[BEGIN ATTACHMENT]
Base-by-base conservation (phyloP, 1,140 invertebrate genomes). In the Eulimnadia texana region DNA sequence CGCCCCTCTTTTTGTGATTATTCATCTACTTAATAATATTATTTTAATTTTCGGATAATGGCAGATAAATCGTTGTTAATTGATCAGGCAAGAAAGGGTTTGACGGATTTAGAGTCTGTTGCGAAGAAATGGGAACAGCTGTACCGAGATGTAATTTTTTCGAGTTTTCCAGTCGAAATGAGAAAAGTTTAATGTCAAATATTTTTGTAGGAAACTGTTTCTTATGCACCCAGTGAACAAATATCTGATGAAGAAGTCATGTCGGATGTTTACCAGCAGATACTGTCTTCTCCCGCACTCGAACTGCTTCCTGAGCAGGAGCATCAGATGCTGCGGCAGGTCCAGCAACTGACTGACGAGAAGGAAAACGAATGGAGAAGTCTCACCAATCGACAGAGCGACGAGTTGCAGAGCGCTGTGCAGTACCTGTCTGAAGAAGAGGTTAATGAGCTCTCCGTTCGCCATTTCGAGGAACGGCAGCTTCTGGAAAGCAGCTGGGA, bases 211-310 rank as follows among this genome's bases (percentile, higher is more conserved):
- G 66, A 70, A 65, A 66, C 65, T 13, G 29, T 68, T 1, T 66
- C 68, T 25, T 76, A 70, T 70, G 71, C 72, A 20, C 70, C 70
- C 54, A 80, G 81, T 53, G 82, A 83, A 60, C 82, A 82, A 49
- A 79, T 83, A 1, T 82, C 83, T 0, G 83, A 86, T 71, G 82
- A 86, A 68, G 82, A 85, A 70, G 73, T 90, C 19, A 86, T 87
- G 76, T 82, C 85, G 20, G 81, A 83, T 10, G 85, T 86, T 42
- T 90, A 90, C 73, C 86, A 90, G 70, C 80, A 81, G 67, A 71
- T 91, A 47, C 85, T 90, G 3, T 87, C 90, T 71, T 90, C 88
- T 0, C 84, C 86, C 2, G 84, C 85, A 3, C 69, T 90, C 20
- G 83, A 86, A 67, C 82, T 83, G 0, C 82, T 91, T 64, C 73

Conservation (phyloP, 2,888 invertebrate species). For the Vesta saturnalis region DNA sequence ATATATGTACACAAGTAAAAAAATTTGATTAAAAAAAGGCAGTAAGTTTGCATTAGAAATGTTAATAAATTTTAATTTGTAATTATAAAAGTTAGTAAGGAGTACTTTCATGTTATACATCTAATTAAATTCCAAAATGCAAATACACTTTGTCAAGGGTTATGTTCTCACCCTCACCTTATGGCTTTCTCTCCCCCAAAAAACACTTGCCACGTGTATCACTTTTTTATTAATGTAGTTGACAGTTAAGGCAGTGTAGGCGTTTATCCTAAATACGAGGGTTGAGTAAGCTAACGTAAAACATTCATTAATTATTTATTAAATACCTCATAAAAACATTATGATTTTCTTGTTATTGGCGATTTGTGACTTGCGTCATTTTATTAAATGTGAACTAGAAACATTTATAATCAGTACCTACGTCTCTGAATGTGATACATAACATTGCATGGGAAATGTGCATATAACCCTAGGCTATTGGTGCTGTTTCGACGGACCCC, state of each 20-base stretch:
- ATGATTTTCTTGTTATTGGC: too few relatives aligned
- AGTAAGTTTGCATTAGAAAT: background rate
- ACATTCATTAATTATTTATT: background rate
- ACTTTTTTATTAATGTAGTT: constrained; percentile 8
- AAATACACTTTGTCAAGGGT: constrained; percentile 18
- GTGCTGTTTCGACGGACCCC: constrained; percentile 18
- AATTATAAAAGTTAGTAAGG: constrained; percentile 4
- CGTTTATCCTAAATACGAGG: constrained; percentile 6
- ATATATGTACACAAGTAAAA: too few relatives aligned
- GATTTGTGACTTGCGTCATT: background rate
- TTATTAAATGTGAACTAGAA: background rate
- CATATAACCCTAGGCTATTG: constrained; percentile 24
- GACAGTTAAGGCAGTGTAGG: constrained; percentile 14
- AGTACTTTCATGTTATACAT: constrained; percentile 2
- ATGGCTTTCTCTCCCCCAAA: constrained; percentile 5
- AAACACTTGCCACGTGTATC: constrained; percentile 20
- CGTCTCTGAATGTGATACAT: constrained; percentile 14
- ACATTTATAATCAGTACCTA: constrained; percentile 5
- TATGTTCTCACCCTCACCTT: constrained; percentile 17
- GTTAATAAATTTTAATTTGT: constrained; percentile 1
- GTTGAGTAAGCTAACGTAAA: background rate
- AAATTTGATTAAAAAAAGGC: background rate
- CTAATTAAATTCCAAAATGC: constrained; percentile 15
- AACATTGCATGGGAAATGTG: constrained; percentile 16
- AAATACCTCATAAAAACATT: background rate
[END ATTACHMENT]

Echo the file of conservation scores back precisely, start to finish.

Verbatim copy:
Base-by-base conservation (phyloP, 1,140 invertebrate genomes). In the Eulimnadia texana region DNA sequence CGCCCCTCTTTTTGTGATTATTCATCTACTTAATAATATTATTTTAATTTTCGGATAATGGCAGATAAATCGTTGTTAATTGATCAGGCAAGAAAGGGTTTGACGGATTTAGAGTCTGTTGCGAAGAAATGGGAACAGCTGTACCGAGATGTAATTTTTTCGAGTTTTCCAGTCGAAATGAGAAAAGTTTAATGTCAAATATTTTTGTAGGAAACTGTTTCTTATGCACCCAGTGAACAAATATCTGATGAAGAAGTCATGTCGGATGTTTACCAGCAGATACTGTCTTCTCCCGCACTCGAACTGCTTCCTGAGCAGGAGCATCAGATGCTGCGGCAGGTCCAGCAACTGACTGACGAGAAGGAAAACGAATGGAGAAGTCTCACCAATCGACAGAGCGACGAGTTGCAGAGCGCTGTGCAGTACCTGTCTGAAGAAGAGGTTAATGAGCTCTCCGTTCGCCATTTCGAGGAACGGCAGCTTCTGGAAAGCAGCTGGGA, bases 211-310 rank as follows among this genome's bases (percentile, higher is more conserved):
- G 66, A 70, A 65, A 66, C 65, T 13, G 29, T 68, T 1, T 66
- C 68, T 25, T 76, A 70, T 70, G 71, C 72, A 20, C 70, C 70
- C 54, A 80, G 81, T 53, G 82, A 83, A 60, C 82, A 82, A 49
- A 79, T 83, A 1, T 82, C 83, T 0, G 83, A 86, T 71, G 82
- A 86, A 68, G 82, A 85, A 70, G 73, T 90, C 19, A 86, T 87
- G 76, T 82, C 85, G 20, G 81, A 83, T 10, G 85, T 86, T 42
- T 90, A 90, C 73, C 86, A 90, G 70, C 80, A 81, G 67, A 71
- T 91, A 47, C 85, T 90, G 3, T 87, C 90, T 71, T 90, C 88
- T 0, C 84, C 86, C 2, G 84, C 85, A 3, C 69, T 90, C 20
- G 83, A 86, A 67, C 82, T 83, G 0, C 82, T 91, T 64, C 73

Conservation (phyloP, 2,888 invertebrate species). For the Vesta saturnalis region DNA sequence ATATATGTACACAAGTAAAAAAATTTGATTAAAAAAAGGCAGTAAGTTTGCATTAGAAATGTTAATAAATTTTAATTTGTAATTATAAAAGTTAGTAAGGAGTACTTTCATGTTATACATCTAATTAAATTCCAAAATGCAAATACACTTTGTCAAGGGTTATGTTCTCACCCTCACCTTATGGCTTTCTCTCCCCCAAAAAACACTTGCCACGTGTATCACTTTTTTATTAATGTAGTTGACAGTTAAGGCAGTGTAGGCGTTTATCCTAAATACGAGGGTTGAGTAAGCTAACGTAAAACATTCATTAATTATTTATTAAATACCTCATAAAAACATTATGATTTTCTTGTTATTGGCGATTTGTGACTTGCGTCATTTTATTAAATGTGAACTAGAAACATTTATAATCAGTACCTACGTCTCTGAATGTGATACATAACATTGCATGGGAAATGTGCATATAACCCTAGGCTATTGGTGCTGTTTCGACGGACCCC, state of each 20-base stretch:
- ATGATTTTCTTGTTATTGGC: too few relatives aligned
- AGTAAGTTTGCATTAGAAAT: background rate
- ACATTCATTAATTATTTATT: background rate
- ACTTTTTTATTAATGTAGTT: constrained; percentile 8
- AAATACACTTTGTCAAGGGT: constrained; percentile 18
- GTGCTGTTTCGACGGACCCC: constrained; percentile 18
- AATTATAAAAGTTAGTAAGG: constrained; percentile 4
- CGTTTATCCTAAATACGAGG: constrained; percentile 6
- ATATATGTACACAAGTAAAA: too few relatives aligned
- GATTTGTGACTTGCGTCATT: background rate
- TTATTAAATGTGAACTAGAA: background rate
- CATATAACCCTAGGCTATTG: constrained; percentile 24
- GACAGTTAAGGCAGTGTAGG: constrained; percentile 14
- AGTACTTTCATGTTATACAT: constrained; percentile 2
- ATGGCTTTCTCTCCCCCAAA: constrained; percentile 5
- AAACACTTGCCACGTGTATC: constrained; percentile 20
- CGTCTCTGAATGTGATACAT: constrained; percentile 14
- ACATTTATAATCAGTACCTA: constrained; percentile 5
- TATGTTCTCACCCTCACCTT: constrained; percentile 17
- GTTAATAAATTTTAATTTGT: constrained; percentile 1
- GTTGAGTAAGCTAACGTAAA: background rate
- AAATTTGATTAAAAAAAGGC: background rate
- CTAATTAAATTCCAAAATGC: constrained; percentile 15
- AACATTGCATGGGAAATGTG: constrained; percentile 16
- AAATACCTCATAAAAACATT: background rate